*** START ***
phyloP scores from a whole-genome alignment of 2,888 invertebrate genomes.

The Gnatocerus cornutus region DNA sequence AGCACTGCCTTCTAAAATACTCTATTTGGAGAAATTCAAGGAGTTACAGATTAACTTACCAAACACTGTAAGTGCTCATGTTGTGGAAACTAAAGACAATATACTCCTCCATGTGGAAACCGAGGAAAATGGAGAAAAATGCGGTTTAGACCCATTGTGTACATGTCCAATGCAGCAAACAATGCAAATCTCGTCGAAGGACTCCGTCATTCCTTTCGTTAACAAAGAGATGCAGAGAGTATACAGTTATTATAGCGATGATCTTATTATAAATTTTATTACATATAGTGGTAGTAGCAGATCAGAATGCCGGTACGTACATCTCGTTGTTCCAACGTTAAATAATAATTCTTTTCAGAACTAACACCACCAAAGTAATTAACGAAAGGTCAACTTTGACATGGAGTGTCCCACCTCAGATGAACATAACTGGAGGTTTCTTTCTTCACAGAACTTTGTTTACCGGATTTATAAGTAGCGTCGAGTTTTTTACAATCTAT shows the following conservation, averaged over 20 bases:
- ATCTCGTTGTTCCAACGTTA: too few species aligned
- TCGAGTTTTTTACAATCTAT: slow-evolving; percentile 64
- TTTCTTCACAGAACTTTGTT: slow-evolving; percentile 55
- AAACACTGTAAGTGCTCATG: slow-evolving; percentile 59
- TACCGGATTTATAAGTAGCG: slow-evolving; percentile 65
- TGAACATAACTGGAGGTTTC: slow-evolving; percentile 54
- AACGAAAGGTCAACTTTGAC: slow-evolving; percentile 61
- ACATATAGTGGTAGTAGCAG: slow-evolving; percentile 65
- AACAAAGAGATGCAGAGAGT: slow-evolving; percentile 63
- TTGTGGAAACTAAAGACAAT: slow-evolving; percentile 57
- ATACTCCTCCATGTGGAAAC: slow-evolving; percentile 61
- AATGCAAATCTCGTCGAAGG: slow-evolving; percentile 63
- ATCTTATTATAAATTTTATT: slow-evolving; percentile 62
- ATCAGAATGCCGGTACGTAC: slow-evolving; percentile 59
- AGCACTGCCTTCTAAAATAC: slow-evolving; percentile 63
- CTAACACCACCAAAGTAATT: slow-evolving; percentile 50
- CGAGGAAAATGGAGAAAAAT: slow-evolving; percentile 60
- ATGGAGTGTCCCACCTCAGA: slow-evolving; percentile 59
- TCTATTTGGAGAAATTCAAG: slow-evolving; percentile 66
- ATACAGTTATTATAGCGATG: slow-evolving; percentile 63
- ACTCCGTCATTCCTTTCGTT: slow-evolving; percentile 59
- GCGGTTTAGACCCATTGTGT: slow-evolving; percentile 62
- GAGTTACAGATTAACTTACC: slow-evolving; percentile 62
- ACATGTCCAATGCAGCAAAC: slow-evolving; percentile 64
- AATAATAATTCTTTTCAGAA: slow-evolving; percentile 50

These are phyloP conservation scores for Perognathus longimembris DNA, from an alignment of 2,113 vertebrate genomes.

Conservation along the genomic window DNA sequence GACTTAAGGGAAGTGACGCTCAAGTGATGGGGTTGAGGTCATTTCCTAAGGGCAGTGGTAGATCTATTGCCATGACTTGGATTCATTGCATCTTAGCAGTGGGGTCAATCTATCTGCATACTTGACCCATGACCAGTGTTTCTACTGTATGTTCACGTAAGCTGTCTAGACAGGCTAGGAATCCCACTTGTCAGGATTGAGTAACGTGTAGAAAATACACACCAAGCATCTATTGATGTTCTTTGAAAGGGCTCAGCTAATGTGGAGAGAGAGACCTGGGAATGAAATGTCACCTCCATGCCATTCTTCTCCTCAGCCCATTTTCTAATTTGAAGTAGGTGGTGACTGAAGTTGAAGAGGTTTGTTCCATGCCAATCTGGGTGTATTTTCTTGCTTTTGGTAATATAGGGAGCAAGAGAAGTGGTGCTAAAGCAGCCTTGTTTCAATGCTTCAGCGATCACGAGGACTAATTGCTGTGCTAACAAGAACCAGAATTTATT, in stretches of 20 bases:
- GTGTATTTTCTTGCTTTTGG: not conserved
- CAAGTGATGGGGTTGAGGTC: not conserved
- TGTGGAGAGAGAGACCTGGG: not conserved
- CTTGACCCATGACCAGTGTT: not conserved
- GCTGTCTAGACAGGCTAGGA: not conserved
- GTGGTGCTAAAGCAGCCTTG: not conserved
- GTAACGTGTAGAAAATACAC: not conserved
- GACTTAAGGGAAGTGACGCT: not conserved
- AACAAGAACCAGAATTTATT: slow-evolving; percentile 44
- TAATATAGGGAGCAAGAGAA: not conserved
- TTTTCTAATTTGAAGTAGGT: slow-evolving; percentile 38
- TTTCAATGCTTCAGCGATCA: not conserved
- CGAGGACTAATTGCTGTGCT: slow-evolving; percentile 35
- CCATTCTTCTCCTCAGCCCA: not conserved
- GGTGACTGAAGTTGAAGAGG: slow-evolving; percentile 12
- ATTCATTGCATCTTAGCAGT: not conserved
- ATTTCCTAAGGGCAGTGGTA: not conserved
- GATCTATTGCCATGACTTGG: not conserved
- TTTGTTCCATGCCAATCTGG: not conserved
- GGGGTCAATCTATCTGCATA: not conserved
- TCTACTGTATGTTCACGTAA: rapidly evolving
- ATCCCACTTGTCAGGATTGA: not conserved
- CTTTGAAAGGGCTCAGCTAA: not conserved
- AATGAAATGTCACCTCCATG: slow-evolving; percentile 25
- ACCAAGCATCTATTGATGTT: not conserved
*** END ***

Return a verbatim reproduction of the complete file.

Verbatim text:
phyloP scores from a whole-genome alignment of 2,888 invertebrate genomes.

The Gnatocerus cornutus region DNA sequence AGCACTGCCTTCTAAAATACTCTATTTGGAGAAATTCAAGGAGTTACAGATTAACTTACCAAACACTGTAAGTGCTCATGTTGTGGAAACTAAAGACAATATACTCCTCCATGTGGAAACCGAGGAAAATGGAGAAAAATGCGGTTTAGACCCATTGTGTACATGTCCAATGCAGCAAACAATGCAAATCTCGTCGAAGGACTCCGTCATTCCTTTCGTTAACAAAGAGATGCAGAGAGTATACAGTTATTATAGCGATGATCTTATTATAAATTTTATTACATATAGTGGTAGTAGCAGATCAGAATGCCGGTACGTACATCTCGTTGTTCCAACGTTAAATAATAATTCTTTTCAGAACTAACACCACCAAAGTAATTAACGAAAGGTCAACTTTGACATGGAGTGTCCCACCTCAGATGAACATAACTGGAGGTTTCTTTCTTCACAGAACTTTGTTTACCGGATTTATAAGTAGCGTCGAGTTTTTTACAATCTAT shows the following conservation, averaged over 20 bases:
- ATCTCGTTGTTCCAACGTTA: too few species aligned
- TCGAGTTTTTTACAATCTAT: slow-evolving; percentile 64
- TTTCTTCACAGAACTTTGTT: slow-evolving; percentile 55
- AAACACTGTAAGTGCTCATG: slow-evolving; percentile 59
- TACCGGATTTATAAGTAGCG: slow-evolving; percentile 65
- TGAACATAACTGGAGGTTTC: slow-evolving; percentile 54
- AACGAAAGGTCAACTTTGAC: slow-evolving; percentile 61
- ACATATAGTGGTAGTAGCAG: slow-evolving; percentile 65
- AACAAAGAGATGCAGAGAGT: slow-evolving; percentile 63
- TTGTGGAAACTAAAGACAAT: slow-evolving; percentile 57
- ATACTCCTCCATGTGGAAAC: slow-evolving; percentile 61
- AATGCAAATCTCGTCGAAGG: slow-evolving; percentile 63
- ATCTTATTATAAATTTTATT: slow-evolving; percentile 62
- ATCAGAATGCCGGTACGTAC: slow-evolving; percentile 59
- AGCACTGCCTTCTAAAATAC: slow-evolving; percentile 63
- CTAACACCACCAAAGTAATT: slow-evolving; percentile 50
- CGAGGAAAATGGAGAAAAAT: slow-evolving; percentile 60
- ATGGAGTGTCCCACCTCAGA: slow-evolving; percentile 59
- TCTATTTGGAGAAATTCAAG: slow-evolving; percentile 66
- ATACAGTTATTATAGCGATG: slow-evolving; percentile 63
- ACTCCGTCATTCCTTTCGTT: slow-evolving; percentile 59
- GCGGTTTAGACCCATTGTGT: slow-evolving; percentile 62
- GAGTTACAGATTAACTTACC: slow-evolving; percentile 62
- ACATGTCCAATGCAGCAAAC: slow-evolving; percentile 64
- AATAATAATTCTTTTCAGAA: slow-evolving; percentile 50

These are phyloP conservation scores for Perognathus longimembris DNA, from an alignment of 2,113 vertebrate genomes.

Conservation along the genomic window DNA sequence GACTTAAGGGAAGTGACGCTCAAGTGATGGGGTTGAGGTCATTTCCTAAGGGCAGTGGTAGATCTATTGCCATGACTTGGATTCATTGCATCTTAGCAGTGGGGTCAATCTATCTGCATACTTGACCCATGACCAGTGTTTCTACTGTATGTTCACGTAAGCTGTCTAGACAGGCTAGGAATCCCACTTGTCAGGATTGAGTAACGTGTAGAAAATACACACCAAGCATCTATTGATGTTCTTTGAAAGGGCTCAGCTAATGTGGAGAGAGAGACCTGGGAATGAAATGTCACCTCCATGCCATTCTTCTCCTCAGCCCATTTTCTAATTTGAAGTAGGTGGTGACTGAAGTTGAAGAGGTTTGTTCCATGCCAATCTGGGTGTATTTTCTTGCTTTTGGTAATATAGGGAGCAAGAGAAGTGGTGCTAAAGCAGCCTTGTTTCAATGCTTCAGCGATCACGAGGACTAATTGCTGTGCTAACAAGAACCAGAATTTATT, in stretches of 20 bases:
- GTGTATTTTCTTGCTTTTGG: not conserved
- CAAGTGATGGGGTTGAGGTC: not conserved
- TGTGGAGAGAGAGACCTGGG: not conserved
- CTTGACCCATGACCAGTGTT: not conserved
- GCTGTCTAGACAGGCTAGGA: not conserved
- GTGGTGCTAAAGCAGCCTTG: not conserved
- GTAACGTGTAGAAAATACAC: not conserved
- GACTTAAGGGAAGTGACGCT: not conserved
- AACAAGAACCAGAATTTATT: slow-evolving; percentile 44
- TAATATAGGGAGCAAGAGAA: not conserved
- TTTTCTAATTTGAAGTAGGT: slow-evolving; percentile 38
- TTTCAATGCTTCAGCGATCA: not conserved
- CGAGGACTAATTGCTGTGCT: slow-evolving; percentile 35
- CCATTCTTCTCCTCAGCCCA: not conserved
- GGTGACTGAAGTTGAAGAGG: slow-evolving; percentile 12
- ATTCATTGCATCTTAGCAGT: not conserved
- ATTTCCTAAGGGCAGTGGTA: not conserved
- GATCTATTGCCATGACTTGG: not conserved
- TTTGTTCCATGCCAATCTGG: not conserved
- GGGGTCAATCTATCTGCATA: not conserved
- TCTACTGTATGTTCACGTAA: rapidly evolving
- ATCCCACTTGTCAGGATTGA: not conserved
- CTTTGAAAGGGCTCAGCTAA: not conserved
- AATGAAATGTCACCTCCATG: slow-evolving; percentile 25
- ACCAAGCATCTATTGATGTT: not conserved